Notes:
  1. “[A]ll bank holding companies…with total consolidated assets of less than $50 billion” includes by definition any U.S. bank holding company with total consolidated assets of less than $50 billion that is owned or controlled by a foreign banking organization.  Return to text
  2. For the purpose of this SR Letter, “IDI regulator” is defined as the prudential bank regulator(s) other than the Federal Reserve, which includes the Federal Deposit Insurance Corporation, the Office of the Comptroller of the Currency, and the state banking supervisory authorities.  Return to text
  3. This letter is limited to safety-and-soundness supervision.  For holding company supervision with respect to consumer compliance, Reserve Bank safety-and-soundness and consumer compliance staff review information from the Consumer Financial Protection Bureau (CFPB) and the safety-and-soundness regulator of the IDI to inform Federal Reserve supervisory plans and evaluations.  Primarily for IDIs with total consolidated assets over $10 billion (and their affiliates), the CFPB shares supervisory responsibility with the IDI regulator with respect to various federal consumer protection laws.  Return to text
  4. Refer to sections 5(c)(1)–(2) of the Bank Holding Company Act of 1956 (BHC Act) and sections 10(b)(2) and (b)(4) of the Home Owners’ Loan Act (HOLA), as amended by section 604 of the Dodd-Frank Wall Street Reform and Consumer Protection Act (Dodd-Frank Act).  12 U.S.C. 1844(c)(1)–(2); 12 U.S.C 1467a(b)(2), (b)(4).  Return to text
  5. While recognizing that a large number of smaller BHCs and SLHCs simultaneously experiencing financial distress could have a harmful effect on a local economy’s availability of credit or on certain sectors or regions of the U.S. economy, institutions that are not systemically important do not have the size or degree of interconnectedness to the financial system to individually pose macroprudential risk.  Return to text
  6. 12 U.S.C. 1844(c)(2); 12 U.S.C. 1467a(b)(4)(A).  This information pertains to the nature of the operations and financial condition of the holding company and its subsidiaries; the financial, operational, and other risks within the holding company system that may pose a threat to the safety and soundness of the holding company or of any depository institution subsidiary of the holding company, or the stability of the financial system of the United States; the systems of the holding company for monitoring and controlling any such risks; and the holding company’s and subsidiaries’ compliance with federal law, other than in the case of an insured depository institution or functionally regulated subsidiary.  Return to text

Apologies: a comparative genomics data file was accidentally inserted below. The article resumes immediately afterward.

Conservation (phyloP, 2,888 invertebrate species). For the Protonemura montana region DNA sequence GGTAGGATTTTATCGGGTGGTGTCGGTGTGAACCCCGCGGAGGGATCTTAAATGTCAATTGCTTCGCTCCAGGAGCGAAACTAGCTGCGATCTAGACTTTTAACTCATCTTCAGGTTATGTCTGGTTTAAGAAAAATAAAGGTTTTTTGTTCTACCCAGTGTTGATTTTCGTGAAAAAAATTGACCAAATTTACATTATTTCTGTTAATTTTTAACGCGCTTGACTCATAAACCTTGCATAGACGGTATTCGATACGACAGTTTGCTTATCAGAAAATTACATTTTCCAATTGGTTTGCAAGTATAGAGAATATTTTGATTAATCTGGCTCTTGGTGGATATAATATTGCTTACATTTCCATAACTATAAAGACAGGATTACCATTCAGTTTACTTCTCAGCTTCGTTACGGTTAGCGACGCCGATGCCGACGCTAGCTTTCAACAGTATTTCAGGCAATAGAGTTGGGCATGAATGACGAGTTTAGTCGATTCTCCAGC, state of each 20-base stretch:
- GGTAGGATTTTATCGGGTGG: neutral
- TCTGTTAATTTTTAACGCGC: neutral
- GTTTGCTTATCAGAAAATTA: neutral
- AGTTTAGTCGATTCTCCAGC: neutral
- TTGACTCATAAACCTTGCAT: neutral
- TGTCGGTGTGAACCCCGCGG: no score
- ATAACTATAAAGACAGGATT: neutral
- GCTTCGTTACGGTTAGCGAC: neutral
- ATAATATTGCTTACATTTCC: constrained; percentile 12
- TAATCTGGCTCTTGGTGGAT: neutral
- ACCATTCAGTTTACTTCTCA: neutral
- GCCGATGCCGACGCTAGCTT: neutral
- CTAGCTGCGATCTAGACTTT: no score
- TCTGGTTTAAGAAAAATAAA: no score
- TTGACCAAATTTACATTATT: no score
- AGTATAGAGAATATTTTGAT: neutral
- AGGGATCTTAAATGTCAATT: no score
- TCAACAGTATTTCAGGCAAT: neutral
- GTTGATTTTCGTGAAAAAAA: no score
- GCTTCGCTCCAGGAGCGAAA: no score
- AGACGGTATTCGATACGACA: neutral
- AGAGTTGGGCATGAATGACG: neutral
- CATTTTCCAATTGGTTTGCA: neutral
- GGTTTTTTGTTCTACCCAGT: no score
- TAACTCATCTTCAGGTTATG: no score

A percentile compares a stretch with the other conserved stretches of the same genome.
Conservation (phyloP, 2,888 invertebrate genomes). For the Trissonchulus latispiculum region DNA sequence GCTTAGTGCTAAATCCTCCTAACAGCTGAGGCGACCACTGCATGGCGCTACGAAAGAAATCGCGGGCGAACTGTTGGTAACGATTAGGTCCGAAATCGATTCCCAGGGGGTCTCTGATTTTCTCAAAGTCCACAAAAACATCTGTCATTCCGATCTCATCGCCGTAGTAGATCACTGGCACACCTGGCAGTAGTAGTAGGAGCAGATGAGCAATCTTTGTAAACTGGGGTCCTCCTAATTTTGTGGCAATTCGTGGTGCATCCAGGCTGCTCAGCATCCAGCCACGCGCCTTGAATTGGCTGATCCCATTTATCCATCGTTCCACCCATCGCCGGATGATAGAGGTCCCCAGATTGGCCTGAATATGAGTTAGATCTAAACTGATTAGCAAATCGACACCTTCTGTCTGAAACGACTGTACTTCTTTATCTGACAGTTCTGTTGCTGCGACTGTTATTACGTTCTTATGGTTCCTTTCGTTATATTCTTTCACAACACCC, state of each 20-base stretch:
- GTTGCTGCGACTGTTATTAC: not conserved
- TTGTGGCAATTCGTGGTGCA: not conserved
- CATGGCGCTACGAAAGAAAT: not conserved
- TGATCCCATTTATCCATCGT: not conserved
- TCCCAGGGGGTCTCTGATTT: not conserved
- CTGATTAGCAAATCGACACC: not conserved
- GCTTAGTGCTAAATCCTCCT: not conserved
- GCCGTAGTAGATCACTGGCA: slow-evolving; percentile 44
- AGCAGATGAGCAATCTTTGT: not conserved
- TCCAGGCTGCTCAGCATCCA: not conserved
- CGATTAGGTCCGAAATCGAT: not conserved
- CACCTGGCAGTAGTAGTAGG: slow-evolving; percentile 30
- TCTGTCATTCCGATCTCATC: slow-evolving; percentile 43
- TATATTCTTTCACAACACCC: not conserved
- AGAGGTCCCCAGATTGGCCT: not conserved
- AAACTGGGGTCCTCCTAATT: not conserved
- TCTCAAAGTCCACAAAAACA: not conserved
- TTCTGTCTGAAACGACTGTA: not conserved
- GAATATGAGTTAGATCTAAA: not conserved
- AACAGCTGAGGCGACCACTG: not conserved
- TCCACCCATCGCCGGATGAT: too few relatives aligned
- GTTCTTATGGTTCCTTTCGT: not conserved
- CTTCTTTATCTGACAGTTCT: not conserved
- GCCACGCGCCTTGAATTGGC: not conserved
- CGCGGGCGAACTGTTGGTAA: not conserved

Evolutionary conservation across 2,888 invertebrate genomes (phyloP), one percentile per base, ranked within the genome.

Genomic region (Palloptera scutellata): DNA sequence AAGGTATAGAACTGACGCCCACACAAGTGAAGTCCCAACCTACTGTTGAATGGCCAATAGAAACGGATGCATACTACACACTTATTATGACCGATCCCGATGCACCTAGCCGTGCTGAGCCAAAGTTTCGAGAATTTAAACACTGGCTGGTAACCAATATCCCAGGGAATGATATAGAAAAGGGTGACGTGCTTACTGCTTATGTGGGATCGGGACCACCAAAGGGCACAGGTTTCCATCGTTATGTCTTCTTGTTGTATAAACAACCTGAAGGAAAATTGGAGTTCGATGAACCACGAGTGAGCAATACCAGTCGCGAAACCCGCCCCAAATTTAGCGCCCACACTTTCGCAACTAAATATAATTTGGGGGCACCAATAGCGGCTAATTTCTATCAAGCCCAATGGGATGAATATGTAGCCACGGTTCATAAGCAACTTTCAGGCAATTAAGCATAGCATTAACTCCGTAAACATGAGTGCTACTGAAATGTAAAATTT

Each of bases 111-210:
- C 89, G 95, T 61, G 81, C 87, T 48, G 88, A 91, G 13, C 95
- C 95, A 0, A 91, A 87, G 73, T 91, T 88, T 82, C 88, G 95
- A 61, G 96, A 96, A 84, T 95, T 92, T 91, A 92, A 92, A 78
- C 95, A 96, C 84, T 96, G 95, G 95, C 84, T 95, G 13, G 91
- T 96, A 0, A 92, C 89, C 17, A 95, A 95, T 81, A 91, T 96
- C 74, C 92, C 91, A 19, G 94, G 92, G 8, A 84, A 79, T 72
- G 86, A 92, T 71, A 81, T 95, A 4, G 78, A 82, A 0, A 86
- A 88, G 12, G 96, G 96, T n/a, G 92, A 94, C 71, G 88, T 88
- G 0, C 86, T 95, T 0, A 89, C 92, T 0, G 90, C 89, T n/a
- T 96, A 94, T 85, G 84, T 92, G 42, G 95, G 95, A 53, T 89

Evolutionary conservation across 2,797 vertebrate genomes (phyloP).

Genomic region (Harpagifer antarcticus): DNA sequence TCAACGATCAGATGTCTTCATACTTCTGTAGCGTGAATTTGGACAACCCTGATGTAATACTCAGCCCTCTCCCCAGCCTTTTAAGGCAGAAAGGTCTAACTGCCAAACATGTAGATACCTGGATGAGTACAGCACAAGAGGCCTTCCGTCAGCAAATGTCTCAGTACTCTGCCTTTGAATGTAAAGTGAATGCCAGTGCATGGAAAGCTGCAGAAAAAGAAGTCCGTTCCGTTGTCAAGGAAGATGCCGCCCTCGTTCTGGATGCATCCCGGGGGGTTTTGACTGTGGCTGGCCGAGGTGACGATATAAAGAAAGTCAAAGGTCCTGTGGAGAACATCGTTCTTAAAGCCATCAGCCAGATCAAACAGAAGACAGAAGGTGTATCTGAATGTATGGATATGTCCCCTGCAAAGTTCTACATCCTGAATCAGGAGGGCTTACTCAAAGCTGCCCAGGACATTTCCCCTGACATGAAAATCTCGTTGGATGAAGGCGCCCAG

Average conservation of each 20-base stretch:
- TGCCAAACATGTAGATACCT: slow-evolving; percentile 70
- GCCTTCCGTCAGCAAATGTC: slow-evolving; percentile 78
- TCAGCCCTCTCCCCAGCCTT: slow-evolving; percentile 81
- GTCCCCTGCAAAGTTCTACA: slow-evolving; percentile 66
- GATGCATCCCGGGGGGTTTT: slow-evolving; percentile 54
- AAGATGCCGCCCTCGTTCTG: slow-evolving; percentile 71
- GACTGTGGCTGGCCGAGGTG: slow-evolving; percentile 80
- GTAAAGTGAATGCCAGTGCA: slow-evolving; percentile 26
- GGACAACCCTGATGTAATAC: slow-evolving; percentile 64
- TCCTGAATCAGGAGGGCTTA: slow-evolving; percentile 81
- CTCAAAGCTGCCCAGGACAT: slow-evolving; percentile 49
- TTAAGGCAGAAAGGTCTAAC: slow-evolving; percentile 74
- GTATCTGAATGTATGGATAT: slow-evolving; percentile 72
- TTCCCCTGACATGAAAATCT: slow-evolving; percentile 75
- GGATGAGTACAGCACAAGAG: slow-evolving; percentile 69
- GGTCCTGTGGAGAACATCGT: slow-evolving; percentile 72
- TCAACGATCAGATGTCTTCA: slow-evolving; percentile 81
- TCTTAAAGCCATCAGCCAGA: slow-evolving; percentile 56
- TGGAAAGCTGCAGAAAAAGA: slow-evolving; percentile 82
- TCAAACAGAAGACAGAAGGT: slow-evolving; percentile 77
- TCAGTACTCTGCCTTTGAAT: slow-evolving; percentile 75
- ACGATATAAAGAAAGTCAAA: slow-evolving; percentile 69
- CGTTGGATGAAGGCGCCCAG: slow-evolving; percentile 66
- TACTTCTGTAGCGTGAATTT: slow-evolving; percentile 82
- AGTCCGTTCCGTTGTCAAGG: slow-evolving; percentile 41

7. The Federal Reserve distinguishes between complex and noncomplex holding companies by evaluating a number of factors, including: the size and structure of the company; the extent of intercompany transactions between IDI subsidiaries and the holding company or its non-depository subsidiaries; the risk, scale, and complexity of activities of any non-depository subsidiaries; and the degree of leverage at the holding company, including the extent of debt outstanding to the public.  Companies are also designated “complex” if material risk management processes for the holding company and its affiliates are consolidated at the parent company.  Return to text
  8. For the purpose of this guidance, RBO IDI examination reports that are not current are defined as reports older than one year, measured from the mailing date of a IDI regulator’s report to the start date of the Federal Reserve supervisory evaluation.  Return to text
  9. In rare and limited circumstances, where unresolved information gaps exist or reliance upon information obtained from the IDI regulators does not sufficiently support the Federal Reserve’s supervision of a consolidated holding company, the Federal Reserve would consider invoking its expanded examination authority under section 5(c)(2) of the BHC Act and section 10(b)(4) of the HOLA, as amended by section 604 of the Dodd-Frank Act, to examine IDIs for which the Federal Reserve is not the primary regulator.  12 U.S.C. 1844(c)(2); 12 U.S.C. 1467a(b)(4).  Return to text
  10. See http://www.federalreserve.gov/apps/contactus/feedback.aspx  Return to text
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Last Update: March 04, 2016